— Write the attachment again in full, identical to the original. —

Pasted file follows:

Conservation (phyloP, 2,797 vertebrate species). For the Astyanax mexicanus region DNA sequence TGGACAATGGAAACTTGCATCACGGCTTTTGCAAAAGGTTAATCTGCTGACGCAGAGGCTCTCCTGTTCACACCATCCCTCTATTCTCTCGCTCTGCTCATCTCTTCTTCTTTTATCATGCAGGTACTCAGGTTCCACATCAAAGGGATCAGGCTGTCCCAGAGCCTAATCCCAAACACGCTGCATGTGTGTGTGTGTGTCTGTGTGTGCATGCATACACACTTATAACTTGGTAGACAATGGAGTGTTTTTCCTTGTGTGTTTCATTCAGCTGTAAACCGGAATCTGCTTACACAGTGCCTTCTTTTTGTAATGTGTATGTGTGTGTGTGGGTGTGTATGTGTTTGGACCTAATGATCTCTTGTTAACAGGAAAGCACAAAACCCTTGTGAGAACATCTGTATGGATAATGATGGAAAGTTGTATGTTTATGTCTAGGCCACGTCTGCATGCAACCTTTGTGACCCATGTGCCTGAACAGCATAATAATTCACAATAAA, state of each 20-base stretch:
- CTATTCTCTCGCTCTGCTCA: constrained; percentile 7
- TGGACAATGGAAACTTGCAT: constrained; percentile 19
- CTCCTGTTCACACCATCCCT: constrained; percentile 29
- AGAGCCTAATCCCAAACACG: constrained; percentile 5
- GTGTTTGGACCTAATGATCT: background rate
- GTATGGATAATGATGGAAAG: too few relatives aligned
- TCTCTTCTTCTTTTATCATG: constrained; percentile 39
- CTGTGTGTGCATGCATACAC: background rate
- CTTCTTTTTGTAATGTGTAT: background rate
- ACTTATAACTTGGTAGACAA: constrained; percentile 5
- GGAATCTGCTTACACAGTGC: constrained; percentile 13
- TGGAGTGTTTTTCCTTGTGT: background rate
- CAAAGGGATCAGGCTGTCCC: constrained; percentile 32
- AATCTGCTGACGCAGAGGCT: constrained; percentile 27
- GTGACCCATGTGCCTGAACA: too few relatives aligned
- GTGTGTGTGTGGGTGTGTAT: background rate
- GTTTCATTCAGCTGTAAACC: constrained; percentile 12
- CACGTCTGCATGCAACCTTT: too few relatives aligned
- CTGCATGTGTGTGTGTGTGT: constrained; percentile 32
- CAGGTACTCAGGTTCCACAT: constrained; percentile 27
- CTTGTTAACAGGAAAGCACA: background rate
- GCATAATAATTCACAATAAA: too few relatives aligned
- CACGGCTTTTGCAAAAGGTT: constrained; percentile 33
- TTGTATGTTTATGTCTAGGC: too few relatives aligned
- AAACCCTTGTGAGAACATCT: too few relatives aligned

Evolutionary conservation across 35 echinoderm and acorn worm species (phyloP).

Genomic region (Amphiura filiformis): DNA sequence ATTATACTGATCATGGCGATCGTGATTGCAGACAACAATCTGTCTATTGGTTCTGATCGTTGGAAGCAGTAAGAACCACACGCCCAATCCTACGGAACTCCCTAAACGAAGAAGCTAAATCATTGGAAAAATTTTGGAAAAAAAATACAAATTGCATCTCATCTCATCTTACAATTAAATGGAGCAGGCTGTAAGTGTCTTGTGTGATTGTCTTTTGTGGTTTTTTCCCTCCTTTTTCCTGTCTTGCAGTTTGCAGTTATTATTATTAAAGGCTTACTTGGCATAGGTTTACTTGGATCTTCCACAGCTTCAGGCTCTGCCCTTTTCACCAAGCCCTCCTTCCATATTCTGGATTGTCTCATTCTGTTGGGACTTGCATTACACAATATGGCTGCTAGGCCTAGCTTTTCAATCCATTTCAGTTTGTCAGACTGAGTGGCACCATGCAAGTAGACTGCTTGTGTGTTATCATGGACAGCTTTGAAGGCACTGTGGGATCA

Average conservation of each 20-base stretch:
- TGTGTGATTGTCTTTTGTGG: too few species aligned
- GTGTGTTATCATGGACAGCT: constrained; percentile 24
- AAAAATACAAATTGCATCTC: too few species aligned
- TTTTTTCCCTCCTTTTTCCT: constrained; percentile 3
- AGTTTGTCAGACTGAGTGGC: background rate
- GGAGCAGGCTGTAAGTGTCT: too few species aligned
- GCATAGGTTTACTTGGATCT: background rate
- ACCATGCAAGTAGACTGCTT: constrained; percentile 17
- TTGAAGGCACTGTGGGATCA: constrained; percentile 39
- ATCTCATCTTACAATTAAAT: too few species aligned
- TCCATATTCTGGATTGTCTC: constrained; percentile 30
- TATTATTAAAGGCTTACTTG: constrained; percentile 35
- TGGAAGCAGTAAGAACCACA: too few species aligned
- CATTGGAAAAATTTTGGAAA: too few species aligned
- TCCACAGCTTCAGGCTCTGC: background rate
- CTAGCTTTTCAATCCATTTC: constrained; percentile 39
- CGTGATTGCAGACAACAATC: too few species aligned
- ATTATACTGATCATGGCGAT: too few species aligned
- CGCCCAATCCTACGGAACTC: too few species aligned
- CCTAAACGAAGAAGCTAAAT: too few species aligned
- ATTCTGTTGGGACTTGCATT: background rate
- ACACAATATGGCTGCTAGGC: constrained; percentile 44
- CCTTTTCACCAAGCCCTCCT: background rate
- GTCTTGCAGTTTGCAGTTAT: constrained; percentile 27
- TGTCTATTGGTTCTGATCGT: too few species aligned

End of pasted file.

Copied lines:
Conservation (phyloP, 2,797 vertebrate species). For the Astyanax mexicanus region DNA sequence TGGACAATGGAAACTTGCATCACGGCTTTTGCAAAAGGTTAATCTGCTGACGCAGAGGCTCTCCTGTTCACACCATCCCTCTATTCTCTCGCTCTGCTCATCTCTTCTTCTTTTATCATGCAGGTACTCAGGTTCCACATCAAAGGGATCAGGCTGTCCCAGAGCCTAATCCCAAACACGCTGCATGTGTGTGTGTGTGTCTGTGTGTGCATGCATACACACTTATAACTTGGTAGACAATGGAGTGTTTTTCCTTGTGTGTTTCATTCAGCTGTAAACCGGAATCTGCTTACACAGTGCCTTCTTTTTGTAATGTGTATGTGTGTGTGTGGGTGTGTATGTGTTTGGACCTAATGATCTCTTGTTAACAGGAAAGCACAAAACCCTTGTGAGAACATCTGTATGGATAATGATGGAAAGTTGTATGTTTATGTCTAGGCCACGTCTGCATGCAACCTTTGTGACCCATGTGCCTGAACAGCATAATAATTCACAATAAA, state of each 20-base stretch:
- CTATTCTCTCGCTCTGCTCA: constrained; percentile 7
- TGGACAATGGAAACTTGCAT: constrained; percentile 19
- CTCCTGTTCACACCATCCCT: constrained; percentile 29
- AGAGCCTAATCCCAAACACG: constrained; percentile 5
- GTGTTTGGACCTAATGATCT: background rate
- GTATGGATAATGATGGAAAG: too few relatives aligned
- TCTCTTCTTCTTTTATCATG: constrained; percentile 39
- CTGTGTGTGCATGCATACAC: background rate
- CTTCTTTTTGTAATGTGTAT: background rate
- ACTTATAACTTGGTAGACAA: constrained; percentile 5
- GGAATCTGCTTACACAGTGC: constrained; percentile 13
- TGGAGTGTTTTTCCTTGTGT: background rate
- CAAAGGGATCAGGCTGTCCC: constrained; percentile 32
- AATCTGCTGACGCAGAGGCT: constrained; percentile 27
- GTGACCCATGTGCCTGAACA: too few relatives aligned
- GTGTGTGTGTGGGTGTGTAT: background rate
- GTTTCATTCAGCTGTAAACC: constrained; percentile 12
- CACGTCTGCATGCAACCTTT: too few relatives aligned
- CTGCATGTGTGTGTGTGTGT: constrained; percentile 32
- CAGGTACTCAGGTTCCACAT: constrained; percentile 27
- CTTGTTAACAGGAAAGCACA: background rate
- GCATAATAATTCACAATAAA: too few relatives aligned
- CACGGCTTTTGCAAAAGGTT: constrained; percentile 33
- TTGTATGTTTATGTCTAGGC: too few relatives aligned
- AAACCCTTGTGAGAACATCT: too few relatives aligned

Evolutionary conservation across 35 echinoderm and acorn worm species (phyloP).

Genomic region (Amphiura filiformis): DNA sequence ATTATACTGATCATGGCGATCGTGATTGCAGACAACAATCTGTCTATTGGTTCTGATCGTTGGAAGCAGTAAGAACCACACGCCCAATCCTACGGAACTCCCTAAACGAAGAAGCTAAATCATTGGAAAAATTTTGGAAAAAAAATACAAATTGCATCTCATCTCATCTTACAATTAAATGGAGCAGGCTGTAAGTGTCTTGTGTGATTGTCTTTTGTGGTTTTTTCCCTCCTTTTTCCTGTCTTGCAGTTTGCAGTTATTATTATTAAAGGCTTACTTGGCATAGGTTTACTTGGATCTTCCACAGCTTCAGGCTCTGCCCTTTTCACCAAGCCCTCCTTCCATATTCTGGATTGTCTCATTCTGTTGGGACTTGCATTACACAATATGGCTGCTAGGCCTAGCTTTTCAATCCATTTCAGTTTGTCAGACTGAGTGGCACCATGCAAGTAGACTGCTTGTGTGTTATCATGGACAGCTTTGAAGGCACTGTGGGATCA

Average conservation of each 20-base stretch:
- TGTGTGATTGTCTTTTGTGG: too few species aligned
- GTGTGTTATCATGGACAGCT: constrained; percentile 24
- AAAAATACAAATTGCATCTC: too few species aligned
- TTTTTTCCCTCCTTTTTCCT: constrained; percentile 3
- AGTTTGTCAGACTGAGTGGC: background rate
- GGAGCAGGCTGTAAGTGTCT: too few species aligned
- GCATAGGTTTACTTGGATCT: background rate
- ACCATGCAAGTAGACTGCTT: constrained; percentile 17
- TTGAAGGCACTGTGGGATCA: constrained; percentile 39
- ATCTCATCTTACAATTAAAT: too few species aligned
- TCCATATTCTGGATTGTCTC: constrained; percentile 30
- TATTATTAAAGGCTTACTTG: constrained; percentile 35
- TGGAAGCAGTAAGAACCACA: too few species aligned
- CATTGGAAAAATTTTGGAAA: too few species aligned
- TCCACAGCTTCAGGCTCTGC: background rate
- CTAGCTTTTCAATCCATTTC: constrained; percentile 39
- CGTGATTGCAGACAACAATC: too few species aligned
- ATTATACTGATCATGGCGAT: too few species aligned
- CGCCCAATCCTACGGAACTC: too few species aligned
- CCTAAACGAAGAAGCTAAAT: too few species aligned
- ATTCTGTTGGGACTTGCATT: background rate
- ACACAATATGGCTGCTAGGC: constrained; percentile 44
- CCTTTTCACCAAGCCCTCCT: background rate
- GTCTTGCAGTTTGCAGTTAT: constrained; percentile 27
- TGTCTATTGGTTCTGATCGT: too few species aligned